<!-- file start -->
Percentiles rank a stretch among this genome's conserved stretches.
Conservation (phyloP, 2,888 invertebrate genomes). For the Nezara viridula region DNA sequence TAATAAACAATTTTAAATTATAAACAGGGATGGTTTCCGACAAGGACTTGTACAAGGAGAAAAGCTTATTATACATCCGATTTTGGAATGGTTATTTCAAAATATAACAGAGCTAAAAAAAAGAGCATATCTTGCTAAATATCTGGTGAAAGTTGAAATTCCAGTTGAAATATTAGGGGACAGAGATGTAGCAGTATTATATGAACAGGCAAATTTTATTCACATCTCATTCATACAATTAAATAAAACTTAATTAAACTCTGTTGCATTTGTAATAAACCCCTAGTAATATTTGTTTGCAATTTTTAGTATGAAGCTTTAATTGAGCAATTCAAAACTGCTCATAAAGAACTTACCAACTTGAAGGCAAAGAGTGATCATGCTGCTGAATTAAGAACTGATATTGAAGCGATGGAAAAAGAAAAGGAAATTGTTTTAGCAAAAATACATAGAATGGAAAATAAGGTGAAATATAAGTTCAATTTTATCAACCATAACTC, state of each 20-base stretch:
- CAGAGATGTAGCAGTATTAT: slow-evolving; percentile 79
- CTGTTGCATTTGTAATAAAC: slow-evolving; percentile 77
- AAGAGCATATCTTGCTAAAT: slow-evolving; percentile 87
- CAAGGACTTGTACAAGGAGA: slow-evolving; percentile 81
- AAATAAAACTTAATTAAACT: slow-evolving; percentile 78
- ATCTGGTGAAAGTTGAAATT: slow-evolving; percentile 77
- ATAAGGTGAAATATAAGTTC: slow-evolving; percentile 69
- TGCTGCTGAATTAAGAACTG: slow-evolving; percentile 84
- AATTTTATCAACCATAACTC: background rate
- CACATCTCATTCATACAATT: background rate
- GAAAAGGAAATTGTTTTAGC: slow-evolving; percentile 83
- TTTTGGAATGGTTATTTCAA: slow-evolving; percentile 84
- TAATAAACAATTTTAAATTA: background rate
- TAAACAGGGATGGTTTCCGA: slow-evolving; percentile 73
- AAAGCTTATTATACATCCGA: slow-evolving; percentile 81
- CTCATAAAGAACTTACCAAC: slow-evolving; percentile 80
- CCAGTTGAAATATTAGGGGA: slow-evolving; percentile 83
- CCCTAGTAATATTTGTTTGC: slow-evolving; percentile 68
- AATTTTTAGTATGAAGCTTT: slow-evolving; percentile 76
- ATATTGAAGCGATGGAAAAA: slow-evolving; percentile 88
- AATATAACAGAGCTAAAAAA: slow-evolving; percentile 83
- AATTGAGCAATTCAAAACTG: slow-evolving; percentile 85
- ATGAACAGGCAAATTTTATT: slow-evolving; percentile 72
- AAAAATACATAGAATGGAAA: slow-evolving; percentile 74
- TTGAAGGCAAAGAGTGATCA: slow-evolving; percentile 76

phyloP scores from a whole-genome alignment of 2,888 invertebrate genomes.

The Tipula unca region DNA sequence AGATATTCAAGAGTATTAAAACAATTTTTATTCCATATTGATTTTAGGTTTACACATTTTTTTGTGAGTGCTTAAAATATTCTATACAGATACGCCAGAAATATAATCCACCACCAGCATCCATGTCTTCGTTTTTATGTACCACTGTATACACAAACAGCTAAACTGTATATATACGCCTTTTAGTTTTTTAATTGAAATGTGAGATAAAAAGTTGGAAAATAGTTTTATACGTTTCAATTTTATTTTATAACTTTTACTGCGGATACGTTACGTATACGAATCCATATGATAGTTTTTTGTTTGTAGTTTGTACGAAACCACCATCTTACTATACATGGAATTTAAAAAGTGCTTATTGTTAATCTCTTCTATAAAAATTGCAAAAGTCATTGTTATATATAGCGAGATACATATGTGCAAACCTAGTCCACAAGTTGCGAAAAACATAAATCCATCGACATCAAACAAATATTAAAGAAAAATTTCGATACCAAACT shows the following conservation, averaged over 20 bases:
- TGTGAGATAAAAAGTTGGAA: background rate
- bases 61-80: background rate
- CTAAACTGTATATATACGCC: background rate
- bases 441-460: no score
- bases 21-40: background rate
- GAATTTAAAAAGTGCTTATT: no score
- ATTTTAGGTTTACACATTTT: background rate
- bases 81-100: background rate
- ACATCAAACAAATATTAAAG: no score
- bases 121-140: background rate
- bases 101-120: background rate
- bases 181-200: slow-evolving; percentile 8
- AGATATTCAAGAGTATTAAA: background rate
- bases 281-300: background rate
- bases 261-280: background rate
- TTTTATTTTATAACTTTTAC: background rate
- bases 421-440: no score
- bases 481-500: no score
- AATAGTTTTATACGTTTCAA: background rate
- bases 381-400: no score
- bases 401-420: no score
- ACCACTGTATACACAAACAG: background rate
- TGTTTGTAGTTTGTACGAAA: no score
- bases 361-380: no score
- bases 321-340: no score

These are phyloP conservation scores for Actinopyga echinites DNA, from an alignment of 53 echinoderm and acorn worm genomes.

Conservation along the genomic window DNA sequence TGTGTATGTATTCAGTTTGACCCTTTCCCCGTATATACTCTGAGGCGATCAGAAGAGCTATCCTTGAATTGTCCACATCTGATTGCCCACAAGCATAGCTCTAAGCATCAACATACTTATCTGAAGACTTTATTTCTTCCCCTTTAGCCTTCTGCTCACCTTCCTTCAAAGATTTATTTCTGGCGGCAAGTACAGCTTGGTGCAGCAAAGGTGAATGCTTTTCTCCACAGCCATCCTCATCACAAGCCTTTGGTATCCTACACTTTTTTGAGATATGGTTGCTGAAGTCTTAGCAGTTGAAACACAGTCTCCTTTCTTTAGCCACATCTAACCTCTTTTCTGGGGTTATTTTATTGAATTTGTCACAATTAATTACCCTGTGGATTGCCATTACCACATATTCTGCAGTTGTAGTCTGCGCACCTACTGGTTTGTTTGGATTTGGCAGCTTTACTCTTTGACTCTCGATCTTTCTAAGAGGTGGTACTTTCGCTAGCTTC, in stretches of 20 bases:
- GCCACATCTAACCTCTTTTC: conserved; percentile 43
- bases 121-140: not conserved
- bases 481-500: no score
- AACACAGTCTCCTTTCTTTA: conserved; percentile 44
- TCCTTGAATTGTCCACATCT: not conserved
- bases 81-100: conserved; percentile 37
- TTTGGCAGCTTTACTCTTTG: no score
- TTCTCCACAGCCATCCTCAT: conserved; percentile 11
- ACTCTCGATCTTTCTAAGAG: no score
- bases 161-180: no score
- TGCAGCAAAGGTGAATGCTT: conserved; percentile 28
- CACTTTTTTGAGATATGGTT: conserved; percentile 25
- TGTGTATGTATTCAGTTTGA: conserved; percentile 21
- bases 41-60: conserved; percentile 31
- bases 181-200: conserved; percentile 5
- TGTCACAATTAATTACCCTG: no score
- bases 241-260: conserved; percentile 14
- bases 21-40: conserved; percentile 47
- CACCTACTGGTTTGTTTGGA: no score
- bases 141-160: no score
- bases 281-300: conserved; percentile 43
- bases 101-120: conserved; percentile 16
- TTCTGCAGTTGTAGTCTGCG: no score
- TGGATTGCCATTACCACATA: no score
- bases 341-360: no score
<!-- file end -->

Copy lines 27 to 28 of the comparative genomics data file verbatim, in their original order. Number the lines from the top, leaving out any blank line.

- TTGAAGGCAAAGAGTGATCA: slow-evolving; percentile 76

phyloP scores from a whole-genome alignment of 2,888 invertebrate genomes.